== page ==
For the trousers, we went for simple – but elegant – details: an extended waistband, single pleats, slanted pockets, and bronze side adjusters. These details are not immediately eye-catching, but instead subtly elevate the trousers.

All in all, I like the medium grey suit from The Gentlemen’s Atelier. While perhaps on the safer side of my suit commissions, it gets the basics right, and is eminently versatile. I can see myself wearing the suit in more corporate settings – there isn’t much to complain about.

The Gentlemen’s Atelier – Scallop Jacket

After being sufficiently satisfied with the grey suit, I returned to The Gentlemen’s Atelier, this time to commission something more adventurous.

One day, I noticed Chin working on an original jacket design, which he calls the “Scallop” jacket. After showing me a render, he asked if I would be interested in making one (I suppose he needed a test subject) – and of course, I said yes.

The jacket gets its name from its curvy scallop-esque edges, immediately catching the eye. Meant to be worn unbuttoned, the Scallop jacket functions like an overshirt, making it great for more casual occasions.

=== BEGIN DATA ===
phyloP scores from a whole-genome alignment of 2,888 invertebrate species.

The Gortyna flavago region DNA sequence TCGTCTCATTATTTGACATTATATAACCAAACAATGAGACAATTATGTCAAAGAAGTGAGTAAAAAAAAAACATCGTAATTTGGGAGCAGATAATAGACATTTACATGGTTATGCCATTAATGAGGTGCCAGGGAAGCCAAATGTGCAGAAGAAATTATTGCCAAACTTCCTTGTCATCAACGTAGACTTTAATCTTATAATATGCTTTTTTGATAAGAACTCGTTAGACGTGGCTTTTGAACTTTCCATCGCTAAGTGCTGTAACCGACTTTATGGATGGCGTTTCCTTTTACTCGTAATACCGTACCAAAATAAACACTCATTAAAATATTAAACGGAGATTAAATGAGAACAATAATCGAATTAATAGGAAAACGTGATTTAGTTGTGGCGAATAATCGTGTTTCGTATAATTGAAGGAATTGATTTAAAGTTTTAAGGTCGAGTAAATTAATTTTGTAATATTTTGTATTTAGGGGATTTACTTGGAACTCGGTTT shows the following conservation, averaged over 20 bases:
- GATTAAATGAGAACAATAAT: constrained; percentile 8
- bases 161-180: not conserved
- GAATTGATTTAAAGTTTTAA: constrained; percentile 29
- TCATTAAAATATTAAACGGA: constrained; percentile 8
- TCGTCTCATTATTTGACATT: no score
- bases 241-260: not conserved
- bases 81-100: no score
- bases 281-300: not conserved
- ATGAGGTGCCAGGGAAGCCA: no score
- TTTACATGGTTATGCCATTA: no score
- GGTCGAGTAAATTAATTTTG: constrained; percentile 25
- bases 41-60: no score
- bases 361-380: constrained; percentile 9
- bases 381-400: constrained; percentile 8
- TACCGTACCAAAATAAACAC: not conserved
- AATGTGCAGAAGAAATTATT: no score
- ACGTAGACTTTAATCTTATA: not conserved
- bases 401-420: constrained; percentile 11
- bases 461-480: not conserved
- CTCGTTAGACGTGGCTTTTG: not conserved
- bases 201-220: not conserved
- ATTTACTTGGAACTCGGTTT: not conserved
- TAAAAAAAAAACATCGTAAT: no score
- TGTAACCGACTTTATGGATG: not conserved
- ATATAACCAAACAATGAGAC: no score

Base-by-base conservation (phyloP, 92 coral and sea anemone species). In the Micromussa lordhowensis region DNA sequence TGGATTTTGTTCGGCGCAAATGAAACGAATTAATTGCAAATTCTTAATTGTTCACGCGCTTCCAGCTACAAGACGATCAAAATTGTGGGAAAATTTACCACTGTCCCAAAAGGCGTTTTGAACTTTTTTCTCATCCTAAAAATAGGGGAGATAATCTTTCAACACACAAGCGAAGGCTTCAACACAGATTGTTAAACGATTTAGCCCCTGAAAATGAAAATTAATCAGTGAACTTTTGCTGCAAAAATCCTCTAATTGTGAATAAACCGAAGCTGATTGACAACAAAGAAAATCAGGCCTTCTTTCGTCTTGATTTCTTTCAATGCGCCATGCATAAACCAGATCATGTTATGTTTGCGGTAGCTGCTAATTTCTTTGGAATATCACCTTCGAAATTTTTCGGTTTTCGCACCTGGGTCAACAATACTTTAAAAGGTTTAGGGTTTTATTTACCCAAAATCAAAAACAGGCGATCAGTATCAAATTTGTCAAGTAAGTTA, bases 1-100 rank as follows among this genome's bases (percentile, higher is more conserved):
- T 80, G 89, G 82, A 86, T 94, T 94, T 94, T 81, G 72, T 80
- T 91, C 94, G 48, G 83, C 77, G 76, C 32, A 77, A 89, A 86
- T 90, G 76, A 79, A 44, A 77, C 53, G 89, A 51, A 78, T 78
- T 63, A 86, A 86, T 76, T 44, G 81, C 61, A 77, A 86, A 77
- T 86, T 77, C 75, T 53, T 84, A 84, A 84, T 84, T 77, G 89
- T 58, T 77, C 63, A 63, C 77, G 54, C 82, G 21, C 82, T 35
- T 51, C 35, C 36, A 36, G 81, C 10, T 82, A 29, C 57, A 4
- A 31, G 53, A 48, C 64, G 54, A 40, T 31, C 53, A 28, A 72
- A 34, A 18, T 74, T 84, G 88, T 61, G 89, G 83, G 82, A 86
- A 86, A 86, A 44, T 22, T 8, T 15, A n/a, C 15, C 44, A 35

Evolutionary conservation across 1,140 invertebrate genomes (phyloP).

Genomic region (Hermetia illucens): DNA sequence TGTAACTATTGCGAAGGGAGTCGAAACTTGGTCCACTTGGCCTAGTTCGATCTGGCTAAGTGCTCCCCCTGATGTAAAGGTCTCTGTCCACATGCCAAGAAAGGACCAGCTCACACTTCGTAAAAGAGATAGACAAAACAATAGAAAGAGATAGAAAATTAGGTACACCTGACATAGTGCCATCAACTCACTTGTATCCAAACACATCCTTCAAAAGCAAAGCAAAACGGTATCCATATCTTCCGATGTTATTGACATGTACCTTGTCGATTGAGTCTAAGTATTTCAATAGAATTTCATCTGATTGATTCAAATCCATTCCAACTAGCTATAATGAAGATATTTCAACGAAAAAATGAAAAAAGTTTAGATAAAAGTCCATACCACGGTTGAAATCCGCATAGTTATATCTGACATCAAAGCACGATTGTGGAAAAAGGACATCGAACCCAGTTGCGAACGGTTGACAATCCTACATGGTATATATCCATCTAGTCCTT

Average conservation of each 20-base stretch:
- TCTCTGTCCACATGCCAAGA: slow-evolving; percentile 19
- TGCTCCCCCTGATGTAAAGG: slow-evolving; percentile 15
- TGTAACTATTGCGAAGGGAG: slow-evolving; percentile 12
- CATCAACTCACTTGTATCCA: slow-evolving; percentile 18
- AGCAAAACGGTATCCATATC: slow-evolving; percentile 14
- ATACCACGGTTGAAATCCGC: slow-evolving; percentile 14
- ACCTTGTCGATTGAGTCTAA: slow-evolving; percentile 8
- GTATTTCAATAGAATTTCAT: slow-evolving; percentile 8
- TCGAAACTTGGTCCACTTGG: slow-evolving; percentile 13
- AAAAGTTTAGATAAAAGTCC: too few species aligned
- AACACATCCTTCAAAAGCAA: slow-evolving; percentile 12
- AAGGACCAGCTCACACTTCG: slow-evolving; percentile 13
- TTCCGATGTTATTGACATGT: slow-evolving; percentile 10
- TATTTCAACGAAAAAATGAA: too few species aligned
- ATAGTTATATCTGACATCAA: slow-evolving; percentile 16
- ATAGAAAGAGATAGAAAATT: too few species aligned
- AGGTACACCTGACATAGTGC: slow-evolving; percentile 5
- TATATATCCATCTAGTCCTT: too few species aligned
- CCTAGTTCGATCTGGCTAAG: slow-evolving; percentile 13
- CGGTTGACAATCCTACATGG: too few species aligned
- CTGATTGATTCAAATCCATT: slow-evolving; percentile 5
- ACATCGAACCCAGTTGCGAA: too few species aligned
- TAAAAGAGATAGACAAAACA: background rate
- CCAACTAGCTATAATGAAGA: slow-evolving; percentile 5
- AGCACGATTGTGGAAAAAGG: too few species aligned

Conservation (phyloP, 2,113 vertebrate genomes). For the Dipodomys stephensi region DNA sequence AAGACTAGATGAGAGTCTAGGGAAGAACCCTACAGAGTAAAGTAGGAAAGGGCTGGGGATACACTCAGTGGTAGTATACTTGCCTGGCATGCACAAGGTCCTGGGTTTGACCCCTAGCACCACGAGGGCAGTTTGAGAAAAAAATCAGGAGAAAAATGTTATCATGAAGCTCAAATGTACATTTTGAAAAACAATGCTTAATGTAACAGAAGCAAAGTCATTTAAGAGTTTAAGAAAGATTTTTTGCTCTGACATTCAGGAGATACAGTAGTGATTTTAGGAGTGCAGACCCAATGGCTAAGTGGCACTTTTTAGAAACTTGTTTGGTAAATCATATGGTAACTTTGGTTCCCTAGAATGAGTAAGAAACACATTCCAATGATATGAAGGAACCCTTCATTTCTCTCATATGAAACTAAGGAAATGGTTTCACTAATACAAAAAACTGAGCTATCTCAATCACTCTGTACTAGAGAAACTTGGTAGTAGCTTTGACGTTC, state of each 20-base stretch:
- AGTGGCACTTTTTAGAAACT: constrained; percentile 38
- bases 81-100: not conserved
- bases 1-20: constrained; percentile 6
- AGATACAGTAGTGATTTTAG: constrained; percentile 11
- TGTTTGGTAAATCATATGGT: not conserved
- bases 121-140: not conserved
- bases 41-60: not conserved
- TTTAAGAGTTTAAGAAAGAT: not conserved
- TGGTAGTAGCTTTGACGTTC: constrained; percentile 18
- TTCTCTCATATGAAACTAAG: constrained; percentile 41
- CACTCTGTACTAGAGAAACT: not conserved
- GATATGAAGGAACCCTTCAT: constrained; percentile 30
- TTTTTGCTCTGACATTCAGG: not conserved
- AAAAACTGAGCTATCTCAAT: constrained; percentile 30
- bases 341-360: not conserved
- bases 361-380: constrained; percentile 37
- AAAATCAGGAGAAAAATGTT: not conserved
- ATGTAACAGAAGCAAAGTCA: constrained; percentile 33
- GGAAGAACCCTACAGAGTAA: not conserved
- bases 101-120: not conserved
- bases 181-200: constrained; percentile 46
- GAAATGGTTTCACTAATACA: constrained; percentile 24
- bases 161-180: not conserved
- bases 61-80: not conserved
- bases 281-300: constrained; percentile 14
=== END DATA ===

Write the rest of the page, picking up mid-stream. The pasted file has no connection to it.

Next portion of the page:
For the fabric, I chose a lovely shade of deep green – it’s different without being too out there. As the Scallop jacket isn’t something I’ll wear often, I again decided upon the Tecron range to keep it wallet-friendly.

The jacket is full of intriguing details – such as having slightly slitted sleeves and cream-coloured lining – that add sophistication to the overall look.

I was surprised to find that the dark green Scallop jacket is more versatile than I expected, pairing well with a variety of outfits, including the grey trousers I had previously commissioned from The Gentlemen’s Atelier. This makes it a great layering piece, despite the unique design.